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Freezes and Seizures of Your Bank Account

A creditor can get a court order seizing money from any of your bank accounts to repay a judgment debt. Certain federal benefits, such as Social Security, SSI, and VA benefits, that are deposited in your bank account are protected (with exceptions for child support and debts owed to the federal government).

Federal law requires your bank to protect certain benefits that are direct-deposited into your account within the last two months. The bank is prohibited from turning over any Social Security, SSI, or VA benefits deposited within the last two months. The bank must send you a notice telling you what it is doing, but you do not have to take any steps to protect these benefits.

Social Security, SSI, or VA benefits deposited into the account more than two months beforehand are also protected—but the protection is not automatic. You will usually have to fill out papers and possibly go to court if you need to protect more than the last two months of benefits.

An easy way to protect all your Social Security, SSI, or VA benefits is to have them loaded onto a Direct Express prepaid card, instead of sent to a bank account. Those funds will then be automatically protected, no matter when they were received. You can sign up for the Direct Express card by calling 1-800-333-1795 or by visiting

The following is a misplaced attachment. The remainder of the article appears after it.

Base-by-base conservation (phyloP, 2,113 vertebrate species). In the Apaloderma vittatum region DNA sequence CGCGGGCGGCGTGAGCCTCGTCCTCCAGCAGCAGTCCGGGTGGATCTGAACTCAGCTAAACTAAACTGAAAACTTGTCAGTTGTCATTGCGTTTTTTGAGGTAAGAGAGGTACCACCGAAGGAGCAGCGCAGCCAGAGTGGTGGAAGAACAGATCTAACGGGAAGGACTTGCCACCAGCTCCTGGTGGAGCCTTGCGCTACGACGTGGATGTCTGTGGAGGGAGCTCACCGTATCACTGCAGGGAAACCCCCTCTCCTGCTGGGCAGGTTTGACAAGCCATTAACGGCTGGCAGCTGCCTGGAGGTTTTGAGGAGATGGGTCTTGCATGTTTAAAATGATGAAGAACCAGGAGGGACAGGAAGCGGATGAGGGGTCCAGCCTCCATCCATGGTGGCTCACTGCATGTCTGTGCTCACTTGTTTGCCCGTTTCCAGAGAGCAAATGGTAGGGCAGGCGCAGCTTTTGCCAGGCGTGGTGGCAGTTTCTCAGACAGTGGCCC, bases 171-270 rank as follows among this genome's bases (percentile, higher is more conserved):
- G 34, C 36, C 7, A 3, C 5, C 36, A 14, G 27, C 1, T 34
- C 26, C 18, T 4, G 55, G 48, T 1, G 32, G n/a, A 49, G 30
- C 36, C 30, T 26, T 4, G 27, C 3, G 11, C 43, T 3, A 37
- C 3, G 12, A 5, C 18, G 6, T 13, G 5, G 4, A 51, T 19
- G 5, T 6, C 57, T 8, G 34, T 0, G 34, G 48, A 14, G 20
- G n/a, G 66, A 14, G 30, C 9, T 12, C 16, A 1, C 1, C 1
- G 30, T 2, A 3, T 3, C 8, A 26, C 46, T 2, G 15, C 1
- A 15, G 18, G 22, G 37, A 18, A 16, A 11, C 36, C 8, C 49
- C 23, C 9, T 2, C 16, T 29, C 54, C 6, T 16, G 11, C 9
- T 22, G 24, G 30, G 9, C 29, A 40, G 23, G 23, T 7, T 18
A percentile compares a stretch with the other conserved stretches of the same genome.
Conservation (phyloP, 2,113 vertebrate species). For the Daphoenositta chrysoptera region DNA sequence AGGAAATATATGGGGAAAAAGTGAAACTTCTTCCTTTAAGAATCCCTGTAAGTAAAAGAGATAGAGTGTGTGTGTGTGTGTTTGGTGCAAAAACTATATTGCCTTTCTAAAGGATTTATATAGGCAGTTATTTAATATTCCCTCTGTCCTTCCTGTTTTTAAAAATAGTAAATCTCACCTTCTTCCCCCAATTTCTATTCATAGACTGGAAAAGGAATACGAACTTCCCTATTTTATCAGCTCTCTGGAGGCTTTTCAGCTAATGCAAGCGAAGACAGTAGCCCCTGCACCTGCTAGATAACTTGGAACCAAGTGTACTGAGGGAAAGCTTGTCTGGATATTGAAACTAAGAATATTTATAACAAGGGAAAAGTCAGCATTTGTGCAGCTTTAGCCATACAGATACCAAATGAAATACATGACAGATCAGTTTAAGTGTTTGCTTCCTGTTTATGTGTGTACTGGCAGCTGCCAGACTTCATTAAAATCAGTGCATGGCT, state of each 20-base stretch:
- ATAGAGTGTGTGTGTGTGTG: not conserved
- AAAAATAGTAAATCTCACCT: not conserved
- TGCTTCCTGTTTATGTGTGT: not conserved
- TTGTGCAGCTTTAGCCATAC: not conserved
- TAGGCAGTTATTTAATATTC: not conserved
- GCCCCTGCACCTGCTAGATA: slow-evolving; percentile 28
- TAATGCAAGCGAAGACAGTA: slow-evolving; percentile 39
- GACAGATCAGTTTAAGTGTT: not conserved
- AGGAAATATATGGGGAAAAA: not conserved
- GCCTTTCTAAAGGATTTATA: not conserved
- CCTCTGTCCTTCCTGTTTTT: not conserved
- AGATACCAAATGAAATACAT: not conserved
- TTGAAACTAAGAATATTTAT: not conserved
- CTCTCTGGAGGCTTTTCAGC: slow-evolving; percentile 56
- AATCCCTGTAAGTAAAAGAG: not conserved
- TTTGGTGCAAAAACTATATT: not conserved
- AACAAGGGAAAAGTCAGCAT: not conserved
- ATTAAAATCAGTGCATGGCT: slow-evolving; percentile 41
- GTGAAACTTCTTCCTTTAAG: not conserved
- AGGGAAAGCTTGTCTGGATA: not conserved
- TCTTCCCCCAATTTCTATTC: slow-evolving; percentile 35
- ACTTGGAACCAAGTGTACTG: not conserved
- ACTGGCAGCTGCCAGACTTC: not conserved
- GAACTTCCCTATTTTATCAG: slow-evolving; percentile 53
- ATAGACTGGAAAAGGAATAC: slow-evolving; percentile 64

As discussed below, other protections for your bank accounts require you to fill out papers and possibly go to court. For example, states usually protect workers’ compensation, unemployment compensation, and state employee retirement benefits from seizure, and some even allow you to protect wages deposited into your bank account. Some states have laws that protect a set amount in a bank account, such as $200 or $1,000, regardless of the source of the funds.

When a creditor obtains an order to seize your bank account, the bank typically will freeze the funds in your account, giving you a short period of time to claim that the funds are protected from seizure. The burden is on you to show that the funds are protected.

Usually you will find out that your funds have been frozen when you try to withdraw money, write a check, or use your debit card. Social Security, SSI, or veterans benefits directly deposited into your account during the last two months cannot be frozen. But other benefits can be frozen, and you must act quickly to show that at least some of the frozen funds are protected by law and should be unfrozen.

If some of your money on deposit is protected from seizure but some isn’t, it may be helpful to set up two accounts, one of which receives just protected funds. That way, it’s easier to prove that all the money in that account is protected. Spend the money in the unprotected account first.